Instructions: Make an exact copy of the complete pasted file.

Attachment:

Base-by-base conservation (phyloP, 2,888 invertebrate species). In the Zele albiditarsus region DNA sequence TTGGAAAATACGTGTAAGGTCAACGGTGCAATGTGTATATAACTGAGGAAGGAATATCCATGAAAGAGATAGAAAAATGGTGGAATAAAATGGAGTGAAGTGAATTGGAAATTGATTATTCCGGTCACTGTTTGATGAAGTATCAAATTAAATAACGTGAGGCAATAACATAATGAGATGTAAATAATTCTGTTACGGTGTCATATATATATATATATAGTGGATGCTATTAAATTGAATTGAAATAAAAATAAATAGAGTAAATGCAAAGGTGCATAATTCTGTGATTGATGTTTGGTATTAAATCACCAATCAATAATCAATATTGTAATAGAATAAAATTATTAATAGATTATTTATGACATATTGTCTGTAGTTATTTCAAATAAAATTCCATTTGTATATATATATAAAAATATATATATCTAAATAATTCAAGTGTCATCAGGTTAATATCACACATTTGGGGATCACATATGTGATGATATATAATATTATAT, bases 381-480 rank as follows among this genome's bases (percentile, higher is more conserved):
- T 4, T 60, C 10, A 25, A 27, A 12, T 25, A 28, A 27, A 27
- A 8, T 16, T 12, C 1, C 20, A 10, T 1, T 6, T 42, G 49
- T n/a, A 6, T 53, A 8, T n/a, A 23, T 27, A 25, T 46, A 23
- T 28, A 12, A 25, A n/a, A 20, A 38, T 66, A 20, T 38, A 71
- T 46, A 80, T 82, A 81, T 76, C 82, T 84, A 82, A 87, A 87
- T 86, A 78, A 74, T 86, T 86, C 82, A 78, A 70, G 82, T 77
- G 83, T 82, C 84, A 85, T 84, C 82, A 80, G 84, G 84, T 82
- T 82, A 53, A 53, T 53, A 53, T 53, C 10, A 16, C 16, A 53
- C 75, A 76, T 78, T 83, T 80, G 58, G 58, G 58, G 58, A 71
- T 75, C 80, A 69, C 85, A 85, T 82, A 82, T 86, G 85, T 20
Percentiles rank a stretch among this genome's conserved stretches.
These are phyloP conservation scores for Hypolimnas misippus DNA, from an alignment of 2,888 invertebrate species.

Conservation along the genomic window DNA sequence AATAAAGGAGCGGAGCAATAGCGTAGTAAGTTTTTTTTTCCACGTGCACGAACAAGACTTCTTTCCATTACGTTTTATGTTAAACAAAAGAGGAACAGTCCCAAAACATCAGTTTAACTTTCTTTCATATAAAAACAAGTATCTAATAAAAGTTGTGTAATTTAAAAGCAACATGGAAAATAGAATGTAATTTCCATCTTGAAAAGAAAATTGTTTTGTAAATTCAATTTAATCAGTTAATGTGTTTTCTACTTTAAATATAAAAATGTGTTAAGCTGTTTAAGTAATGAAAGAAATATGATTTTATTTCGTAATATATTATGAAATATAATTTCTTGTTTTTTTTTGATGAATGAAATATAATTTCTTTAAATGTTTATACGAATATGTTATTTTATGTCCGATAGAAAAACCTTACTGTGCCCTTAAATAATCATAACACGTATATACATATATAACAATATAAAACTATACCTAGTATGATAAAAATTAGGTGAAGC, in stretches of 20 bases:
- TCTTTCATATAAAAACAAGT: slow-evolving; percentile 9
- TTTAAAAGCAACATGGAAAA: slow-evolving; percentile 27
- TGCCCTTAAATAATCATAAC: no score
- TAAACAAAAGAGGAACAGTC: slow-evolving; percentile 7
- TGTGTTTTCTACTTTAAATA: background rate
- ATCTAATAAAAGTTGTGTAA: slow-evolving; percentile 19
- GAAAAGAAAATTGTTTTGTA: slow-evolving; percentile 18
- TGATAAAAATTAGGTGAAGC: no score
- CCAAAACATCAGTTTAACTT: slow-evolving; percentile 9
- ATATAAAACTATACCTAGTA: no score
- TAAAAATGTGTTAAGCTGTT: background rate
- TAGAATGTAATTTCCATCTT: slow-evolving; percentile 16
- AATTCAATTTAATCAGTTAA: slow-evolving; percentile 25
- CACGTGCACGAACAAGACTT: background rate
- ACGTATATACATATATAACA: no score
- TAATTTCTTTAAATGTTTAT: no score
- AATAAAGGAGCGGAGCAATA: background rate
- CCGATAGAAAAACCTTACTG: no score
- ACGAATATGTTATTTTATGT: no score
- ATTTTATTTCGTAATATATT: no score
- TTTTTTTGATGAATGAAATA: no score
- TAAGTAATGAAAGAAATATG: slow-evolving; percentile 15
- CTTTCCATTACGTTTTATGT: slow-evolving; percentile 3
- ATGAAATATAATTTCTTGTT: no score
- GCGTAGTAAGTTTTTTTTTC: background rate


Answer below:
Base-by-base conservation (phyloP, 2,888 invertebrate species). In the Zele albiditarsus region DNA sequence TTGGAAAATACGTGTAAGGTCAACGGTGCAATGTGTATATAACTGAGGAAGGAATATCCATGAAAGAGATAGAAAAATGGTGGAATAAAATGGAGTGAAGTGAATTGGAAATTGATTATTCCGGTCACTGTTTGATGAAGTATCAAATTAAATAACGTGAGGCAATAACATAATGAGATGTAAATAATTCTGTTACGGTGTCATATATATATATATATAGTGGATGCTATTAAATTGAATTGAAATAAAAATAAATAGAGTAAATGCAAAGGTGCATAATTCTGTGATTGATGTTTGGTATTAAATCACCAATCAATAATCAATATTGTAATAGAATAAAATTATTAATAGATTATTTATGACATATTGTCTGTAGTTATTTCAAATAAAATTCCATTTGTATATATATATAAAAATATATATATCTAAATAATTCAAGTGTCATCAGGTTAATATCACACATTTGGGGATCACATATGTGATGATATATAATATTATAT, bases 381-480 rank as follows among this genome's bases (percentile, higher is more conserved):
- T 4, T 60, C 10, A 25, A 27, A 12, T 25, A 28, A 27, A 27
- A 8, T 16, T 12, C 1, C 20, A 10, T 1, T 6, T 42, G 49
- T n/a, A 6, T 53, A 8, T n/a, A 23, T 27, A 25, T 46, A 23
- T 28, A 12, A 25, A n/a, A 20, A 38, T 66, A 20, T 38, A 71
- T 46, A 80, T 82, A 81, T 76, C 82, T 84, A 82, A 87, A 87
- T 86, A 78, A 74, T 86, T 86, C 82, A 78, A 70, G 82, T 77
- G 83, T 82, C 84, A 85, T 84, C 82, A 80, G 84, G 84, T 82
- T 82, A 53, A 53, T 53, A 53, T 53, C 10, A 16, C 16, A 53
- C 75, A 76, T 78, T 83, T 80, G 58, G 58, G 58, G 58, A 71
- T 75, C 80, A 69, C 85, A 85, T 82, A 82, T 86, G 85, T 20
Percentiles rank a stretch among this genome's conserved stretches.
These are phyloP conservation scores for Hypolimnas misippus DNA, from an alignment of 2,888 invertebrate species.

Conservation along the genomic window DNA sequence AATAAAGGAGCGGAGCAATAGCGTAGTAAGTTTTTTTTTCCACGTGCACGAACAAGACTTCTTTCCATTACGTTTTATGTTAAACAAAAGAGGAACAGTCCCAAAACATCAGTTTAACTTTCTTTCATATAAAAACAAGTATCTAATAAAAGTTGTGTAATTTAAAAGCAACATGGAAAATAGAATGTAATTTCCATCTTGAAAAGAAAATTGTTTTGTAAATTCAATTTAATCAGTTAATGTGTTTTCTACTTTAAATATAAAAATGTGTTAAGCTGTTTAAGTAATGAAAGAAATATGATTTTATTTCGTAATATATTATGAAATATAATTTCTTGTTTTTTTTTGATGAATGAAATATAATTTCTTTAAATGTTTATACGAATATGTTATTTTATGTCCGATAGAAAAACCTTACTGTGCCCTTAAATAATCATAACACGTATATACATATATAACAATATAAAACTATACCTAGTATGATAAAAATTAGGTGAAGC, in stretches of 20 bases:
- TCTTTCATATAAAAACAAGT: slow-evolving; percentile 9
- TTTAAAAGCAACATGGAAAA: slow-evolving; percentile 27
- TGCCCTTAAATAATCATAAC: no score
- TAAACAAAAGAGGAACAGTC: slow-evolving; percentile 7
- TGTGTTTTCTACTTTAAATA: background rate
- ATCTAATAAAAGTTGTGTAA: slow-evolving; percentile 19
- GAAAAGAAAATTGTTTTGTA: slow-evolving; percentile 18
- TGATAAAAATTAGGTGAAGC: no score
- CCAAAACATCAGTTTAACTT: slow-evolving; percentile 9
- ATATAAAACTATACCTAGTA: no score
- TAAAAATGTGTTAAGCTGTT: background rate
- TAGAATGTAATTTCCATCTT: slow-evolving; percentile 16
- AATTCAATTTAATCAGTTAA: slow-evolving; percentile 25
- CACGTGCACGAACAAGACTT: background rate
- ACGTATATACATATATAACA: no score
- TAATTTCTTTAAATGTTTAT: no score
- AATAAAGGAGCGGAGCAATA: background rate
- CCGATAGAAAAACCTTACTG: no score
- ACGAATATGTTATTTTATGT: no score
- ATTTTATTTCGTAATATATT: no score
- TTTTTTTGATGAATGAAATA: no score
- TAAGTAATGAAAGAAATATG: slow-evolving; percentile 15
- CTTTCCATTACGTTTTATGT: slow-evolving; percentile 3
- ATGAAATATAATTTCTTGTT: no score
- GCGTAGTAAGTTTTTTTTTC: background rate